Former British cycling champion and olympian, Phil Edwards has died.
According to British media outlets, the 67-year old Edwards died of an apparent heart attack in Monaco, where he resided for many years.
Edwards was part of a hot-bed of talented, ambitious amateur cyclists, who emerged on scene in Great Britain during the early 1970’s.
Racing alongside compatriots such as Phil Griffiths, Bill Nickson, Phil Bayton and Les West, Edwards quickly established himself as a formidable “classics” racer – most notably in the UK’s famous Milk Race.
However, Edwards’ breakthrough came during the 1972 Olympic Games in Munich, where he won the bunch sprint to take sixth place in the road race.
Following the Olympics however, Edwards found himself amongst a flood of other amateur riders looking to turn professional.
Interestingly, it was Edwards’ Italian mother who succeeded in securing her son a slot with a pro team, after she managed to convince none-other-than Ernesto Colnago to take him on as member of his development team.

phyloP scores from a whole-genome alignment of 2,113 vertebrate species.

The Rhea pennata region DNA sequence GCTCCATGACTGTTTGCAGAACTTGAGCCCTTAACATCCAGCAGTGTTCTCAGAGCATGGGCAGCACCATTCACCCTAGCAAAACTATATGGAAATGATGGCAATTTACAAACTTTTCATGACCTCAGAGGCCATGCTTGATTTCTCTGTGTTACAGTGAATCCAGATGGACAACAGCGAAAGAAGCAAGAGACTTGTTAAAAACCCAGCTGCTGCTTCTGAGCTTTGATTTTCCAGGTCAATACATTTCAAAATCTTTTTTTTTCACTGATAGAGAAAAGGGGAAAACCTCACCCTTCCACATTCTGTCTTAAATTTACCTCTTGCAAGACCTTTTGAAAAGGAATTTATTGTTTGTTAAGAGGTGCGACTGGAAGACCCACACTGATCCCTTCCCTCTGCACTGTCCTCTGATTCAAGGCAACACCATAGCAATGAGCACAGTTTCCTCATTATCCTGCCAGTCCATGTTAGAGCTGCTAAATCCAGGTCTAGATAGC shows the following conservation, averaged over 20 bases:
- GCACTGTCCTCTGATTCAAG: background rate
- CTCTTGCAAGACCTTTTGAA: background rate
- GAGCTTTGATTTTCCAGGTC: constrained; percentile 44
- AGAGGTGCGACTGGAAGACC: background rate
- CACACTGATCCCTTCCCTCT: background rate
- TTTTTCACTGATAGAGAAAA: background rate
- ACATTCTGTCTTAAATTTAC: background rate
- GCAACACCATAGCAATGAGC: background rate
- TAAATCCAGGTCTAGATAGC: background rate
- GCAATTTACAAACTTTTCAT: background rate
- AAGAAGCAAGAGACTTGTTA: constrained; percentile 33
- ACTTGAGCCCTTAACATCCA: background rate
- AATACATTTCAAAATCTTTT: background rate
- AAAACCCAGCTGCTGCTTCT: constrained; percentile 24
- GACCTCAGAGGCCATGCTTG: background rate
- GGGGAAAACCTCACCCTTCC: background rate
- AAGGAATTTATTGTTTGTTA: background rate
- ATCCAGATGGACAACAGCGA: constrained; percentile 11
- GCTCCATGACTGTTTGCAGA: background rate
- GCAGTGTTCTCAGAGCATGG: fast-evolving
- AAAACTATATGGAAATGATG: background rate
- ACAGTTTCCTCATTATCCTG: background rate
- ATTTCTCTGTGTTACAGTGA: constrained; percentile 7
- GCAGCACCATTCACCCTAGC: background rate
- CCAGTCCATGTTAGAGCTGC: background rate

From that moment on, Edwards spent the next three years living and training in Tuscany.
Notoriety from victories in small, local races eventually earned him a professional contract to ride for Francesco Moser’s Gelati Sanson team in 1974.
From there, the young British rider became known as Moser’s loyal right-hand-man, helping the Italian star triumph in the Classics and Giro d’Italia.
Edwards retired from pro cycling during the 1980 season, following a bad crash that left him with lingering injuries.
Edwards went on to join his brother Mark in a successful distribution business back in the UK called Caratti Sport, which later became the largest distributor of premium cycling goods in Great Britain.
During the mid 1980’s, Edwards became the chief distributor for Specialized mountain bikes in the UK, and later Trek, a stint that would last some twenty years, before he sought retirement in Monaco.
Despite developing a heart condition over time, Edwards continued to ride.
However, in his later years, he instead took up walking, often taking long strolls along the mountains tops above Monaco where he owned a small restaurant.
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